San Sebastian a feast for eyes and tastebuds
A STONE'S throw away from the Spain-France border, hugging the Bay of Biscay, is the quaint coastal city of San Sebastian, Spain.
Also known as Donostia in the Basque language, the city is on its way to becoming one of the hottest European vacation destinations, having been named European Capital of Culture for 2016, along with Wroclaw, Poland.
The city is often upstaged by its fellow northern coastal paradise of Barcelona.
However, the countryside splendours of Donostia are more than enough to stand on their own.
While Barcelona is known for its crisp blue beaches and rainbow-hued mosaic works of architect Antoni Gaudi, the mountainous region of San Sebastian offers fewer crowds, world-class gastronomy indulgences and stunning gothic architecture.
Coupled with its London-like cloudy skies, classic European-style buildings and narrow alleys, I cannot help but feel that I was taking a stroll in scenes straight out of a Sherlock Holmes novel.
In the city centre, travellers can immerse themselves in a plethora of fun and leisurely activities - dining, shopping or simply enjoying a brisk walk or bike ride through the virtually traffic-free streets.
For shopping lovers looking to burn some plastic, the city is filled with both bargain and high-end designer shops, including some of Spain's most famous fashion chains: Loewe, Massimo Dutti, Pull & Bear, Zara and Mango.
Shoppers should keep in mind that in true European siesta style, many establishments in Donostia open late and close early, and may have midday break periods. This is especially true with dining establishments so travellers should rely on their hotel for breakfast or midday snacks.
If you are looking for something more adventurous, fret not. Despite its seemingly calm coasts, San Sebastian is actually known for its great surfing conditions.
Come blue skies or gloomy downpours, you would be hard pressed to find Zurriola Beach devoid of surfers. This hotspot on the Beach of La Concha offers some of the region's best white-cap swells.
Meanwhile, a trip up Monte Igueldo is a must for a stunning bird's eye view of the city.
The historic Funicular de Igueldo is the most popular option up Monte Igueldo, which boasts some of the most breathtaking panoramic views of the Bay of Biscay the region has to offer.
For quick day trips in the city's outskirts, the colourful streets of Hondarribia's "Walled City" was at the top of my list.
About half an hour from San Sebastian by car, Hondarribia is the only Gipusoka town that still retains its Renaissance walls.
The area is said to date back to the Paleolithic Age, roughly 2.6 million years ago.
With its serene atmosphere and picturesque cobblestone streets, the suburb village of Tolosa in the southern hemisphere of the Basque region is also an ideal hassle-free trip to experience northern Spain's countryside village splendours.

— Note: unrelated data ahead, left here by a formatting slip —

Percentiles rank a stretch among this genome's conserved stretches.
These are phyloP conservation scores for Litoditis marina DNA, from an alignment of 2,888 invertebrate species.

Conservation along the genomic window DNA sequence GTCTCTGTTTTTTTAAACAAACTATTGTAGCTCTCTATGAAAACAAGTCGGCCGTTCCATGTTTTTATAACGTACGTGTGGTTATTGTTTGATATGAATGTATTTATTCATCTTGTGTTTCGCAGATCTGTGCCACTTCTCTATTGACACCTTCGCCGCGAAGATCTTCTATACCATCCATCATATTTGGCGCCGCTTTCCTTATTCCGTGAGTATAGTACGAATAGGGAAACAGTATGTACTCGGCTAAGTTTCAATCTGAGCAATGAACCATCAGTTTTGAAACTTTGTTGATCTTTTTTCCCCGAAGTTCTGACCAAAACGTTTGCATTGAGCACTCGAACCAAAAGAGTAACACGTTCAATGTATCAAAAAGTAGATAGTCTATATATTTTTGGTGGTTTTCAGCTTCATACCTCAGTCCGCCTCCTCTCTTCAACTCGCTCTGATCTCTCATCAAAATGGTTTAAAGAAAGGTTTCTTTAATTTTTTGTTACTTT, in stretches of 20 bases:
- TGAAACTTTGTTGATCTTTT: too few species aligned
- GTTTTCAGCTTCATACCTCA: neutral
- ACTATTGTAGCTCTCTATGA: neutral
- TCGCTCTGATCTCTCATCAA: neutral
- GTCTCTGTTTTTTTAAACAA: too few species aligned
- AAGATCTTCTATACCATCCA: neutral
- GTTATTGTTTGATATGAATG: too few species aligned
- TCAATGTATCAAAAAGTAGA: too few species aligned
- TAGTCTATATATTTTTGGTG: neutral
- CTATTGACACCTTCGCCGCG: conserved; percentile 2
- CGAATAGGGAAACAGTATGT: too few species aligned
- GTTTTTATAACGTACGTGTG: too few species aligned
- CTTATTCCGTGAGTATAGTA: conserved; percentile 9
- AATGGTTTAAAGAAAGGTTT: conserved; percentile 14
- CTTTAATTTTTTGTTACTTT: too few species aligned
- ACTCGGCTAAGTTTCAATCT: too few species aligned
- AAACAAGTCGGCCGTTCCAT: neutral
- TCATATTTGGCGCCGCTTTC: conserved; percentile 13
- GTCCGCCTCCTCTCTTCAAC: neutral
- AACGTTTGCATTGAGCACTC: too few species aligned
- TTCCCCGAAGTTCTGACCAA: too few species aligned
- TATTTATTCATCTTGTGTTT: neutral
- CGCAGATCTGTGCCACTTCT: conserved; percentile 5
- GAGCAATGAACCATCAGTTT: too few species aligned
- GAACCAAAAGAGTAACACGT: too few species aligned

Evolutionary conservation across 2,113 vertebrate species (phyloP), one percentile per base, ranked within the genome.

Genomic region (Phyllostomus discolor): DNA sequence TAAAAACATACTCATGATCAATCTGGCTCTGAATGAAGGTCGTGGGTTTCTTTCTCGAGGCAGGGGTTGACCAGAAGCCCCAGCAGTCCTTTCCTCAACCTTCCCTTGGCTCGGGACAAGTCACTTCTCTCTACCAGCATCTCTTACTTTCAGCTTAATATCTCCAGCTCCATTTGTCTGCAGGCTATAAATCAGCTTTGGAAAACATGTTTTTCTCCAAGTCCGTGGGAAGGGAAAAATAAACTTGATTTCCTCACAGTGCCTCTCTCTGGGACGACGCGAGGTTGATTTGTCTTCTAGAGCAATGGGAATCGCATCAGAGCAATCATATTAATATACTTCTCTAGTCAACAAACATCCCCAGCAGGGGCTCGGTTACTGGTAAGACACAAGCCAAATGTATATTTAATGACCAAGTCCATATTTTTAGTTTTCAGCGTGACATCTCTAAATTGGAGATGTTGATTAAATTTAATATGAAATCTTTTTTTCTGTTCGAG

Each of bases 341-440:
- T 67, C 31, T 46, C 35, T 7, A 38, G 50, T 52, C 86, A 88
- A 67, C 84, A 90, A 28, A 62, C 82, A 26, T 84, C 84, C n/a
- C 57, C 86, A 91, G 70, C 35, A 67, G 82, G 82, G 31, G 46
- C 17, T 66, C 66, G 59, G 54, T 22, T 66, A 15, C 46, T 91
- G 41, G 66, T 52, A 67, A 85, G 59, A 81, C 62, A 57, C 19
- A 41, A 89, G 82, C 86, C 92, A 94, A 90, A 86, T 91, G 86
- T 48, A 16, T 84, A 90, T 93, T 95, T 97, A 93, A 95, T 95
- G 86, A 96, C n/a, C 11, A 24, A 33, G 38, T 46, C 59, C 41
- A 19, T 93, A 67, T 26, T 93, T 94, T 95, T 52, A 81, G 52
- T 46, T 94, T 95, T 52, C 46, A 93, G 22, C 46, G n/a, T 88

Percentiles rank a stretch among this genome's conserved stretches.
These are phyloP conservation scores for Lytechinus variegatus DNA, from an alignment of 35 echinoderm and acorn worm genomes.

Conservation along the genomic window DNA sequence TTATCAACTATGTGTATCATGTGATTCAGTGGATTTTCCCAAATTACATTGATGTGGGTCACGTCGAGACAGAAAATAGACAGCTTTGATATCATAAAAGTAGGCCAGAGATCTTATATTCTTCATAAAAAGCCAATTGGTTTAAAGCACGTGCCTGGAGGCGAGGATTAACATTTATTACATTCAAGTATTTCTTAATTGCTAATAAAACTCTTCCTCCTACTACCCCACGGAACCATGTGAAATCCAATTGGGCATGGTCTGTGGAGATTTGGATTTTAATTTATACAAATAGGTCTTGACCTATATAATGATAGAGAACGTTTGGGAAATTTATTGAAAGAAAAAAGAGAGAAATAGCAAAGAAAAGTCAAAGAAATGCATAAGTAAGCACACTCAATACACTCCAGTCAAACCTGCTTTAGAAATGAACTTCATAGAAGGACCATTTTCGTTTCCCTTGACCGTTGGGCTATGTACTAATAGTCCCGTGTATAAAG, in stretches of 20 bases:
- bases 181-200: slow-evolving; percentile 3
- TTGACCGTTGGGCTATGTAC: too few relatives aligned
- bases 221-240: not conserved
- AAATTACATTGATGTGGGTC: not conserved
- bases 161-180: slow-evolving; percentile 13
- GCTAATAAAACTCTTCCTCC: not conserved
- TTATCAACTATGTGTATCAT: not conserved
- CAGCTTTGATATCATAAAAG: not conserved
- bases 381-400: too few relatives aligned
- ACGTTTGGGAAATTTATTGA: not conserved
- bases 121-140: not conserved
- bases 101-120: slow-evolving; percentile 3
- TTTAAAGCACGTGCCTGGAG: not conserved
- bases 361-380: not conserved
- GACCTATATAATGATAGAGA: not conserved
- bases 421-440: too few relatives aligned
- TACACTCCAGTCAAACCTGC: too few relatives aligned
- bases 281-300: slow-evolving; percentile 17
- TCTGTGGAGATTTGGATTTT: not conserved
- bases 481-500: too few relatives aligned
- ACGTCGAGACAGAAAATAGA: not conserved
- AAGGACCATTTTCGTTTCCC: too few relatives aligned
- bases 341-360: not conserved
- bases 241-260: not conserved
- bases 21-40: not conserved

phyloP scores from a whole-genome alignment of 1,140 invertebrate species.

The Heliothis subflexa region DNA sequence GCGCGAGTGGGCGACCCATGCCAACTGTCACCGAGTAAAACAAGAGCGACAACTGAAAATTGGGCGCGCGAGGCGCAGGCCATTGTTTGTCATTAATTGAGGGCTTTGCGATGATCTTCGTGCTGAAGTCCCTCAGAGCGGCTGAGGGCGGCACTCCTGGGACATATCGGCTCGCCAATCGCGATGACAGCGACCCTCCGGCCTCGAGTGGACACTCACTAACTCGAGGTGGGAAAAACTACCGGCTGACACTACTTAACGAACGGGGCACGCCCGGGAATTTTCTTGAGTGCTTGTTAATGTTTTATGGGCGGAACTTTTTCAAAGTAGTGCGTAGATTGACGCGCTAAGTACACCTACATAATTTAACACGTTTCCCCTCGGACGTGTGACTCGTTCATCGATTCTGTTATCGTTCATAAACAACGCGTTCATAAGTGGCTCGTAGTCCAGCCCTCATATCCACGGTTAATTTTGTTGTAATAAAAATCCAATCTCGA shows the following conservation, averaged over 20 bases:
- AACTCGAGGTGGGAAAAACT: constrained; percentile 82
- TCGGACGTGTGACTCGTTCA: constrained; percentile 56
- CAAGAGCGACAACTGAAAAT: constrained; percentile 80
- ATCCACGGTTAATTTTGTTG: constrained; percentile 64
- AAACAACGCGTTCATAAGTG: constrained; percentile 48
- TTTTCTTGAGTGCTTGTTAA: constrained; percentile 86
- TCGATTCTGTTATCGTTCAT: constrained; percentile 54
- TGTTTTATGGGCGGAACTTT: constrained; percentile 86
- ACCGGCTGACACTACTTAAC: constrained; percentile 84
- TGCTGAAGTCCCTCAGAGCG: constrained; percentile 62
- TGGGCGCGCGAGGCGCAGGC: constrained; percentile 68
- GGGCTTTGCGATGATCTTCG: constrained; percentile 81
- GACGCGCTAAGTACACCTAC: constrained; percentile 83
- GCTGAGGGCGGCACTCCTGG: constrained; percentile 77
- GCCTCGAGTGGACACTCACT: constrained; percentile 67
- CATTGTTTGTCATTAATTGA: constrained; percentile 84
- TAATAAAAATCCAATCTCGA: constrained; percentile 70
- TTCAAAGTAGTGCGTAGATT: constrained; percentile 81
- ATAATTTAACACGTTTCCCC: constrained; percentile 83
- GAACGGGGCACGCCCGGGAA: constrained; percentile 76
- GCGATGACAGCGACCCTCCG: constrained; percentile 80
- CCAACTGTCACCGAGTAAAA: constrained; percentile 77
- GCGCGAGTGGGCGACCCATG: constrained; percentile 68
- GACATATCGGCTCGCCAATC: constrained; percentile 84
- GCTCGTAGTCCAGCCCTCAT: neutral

MICHELIN-STARRED RESTAURANTS ABOUND
Good food and wine is a religion of its own in Donostia.This coastal town with a population of only 186,000 is home to more Michelin stars per square metre than glitzy fine-dining hub Paris.
When it comes to San Sebastian eats, the locals have impeccably high standards, akin to any of the world's famous culinary cities, so your tastebuds are almost guaranteed to be stimulated like never before.
"Us locals have this running joke that we have the highest number of Michelin-starred restaurants to population ratio in the world," said local tour guide Lourdes Gorrino Arrieta.
"For us, food is one of the most important parts of our culture and everyday life so this is why, even in this small region, you will find some of the world's finest restaurants," she added.
However, you do not need to burn a hole in your pocket to enjoy mouthwatering dishes.
San Sebastian's pintxos - more commonly known as tapas - culture is hailed as some of the best in the country.
San Sebastian native and local guide Eskerne Falcon of Discover San Sebastian offers a scrumptious pintxos tour that was the biggest highlight of my Donostia experience.
"If you want to do it like the locals, you should have only one or two pintxos at one place with a drink and then off to another bar," said Ms Falcon.
As for wine, while many parts of country are known for being the land of fruity sangria, in the north, the locals are all about one drink - txakoli.
This is a white wine that contains natural carbon dioxide, which gives off a delectable hint of fizz.
It pairs well with almost any serving of pintxos.
This is yet another "must" among the handful of cultural delights to experience when making your memorable visit to this charming bayside city.
THE KOREA HERALD/ASIA NEWS NETWORK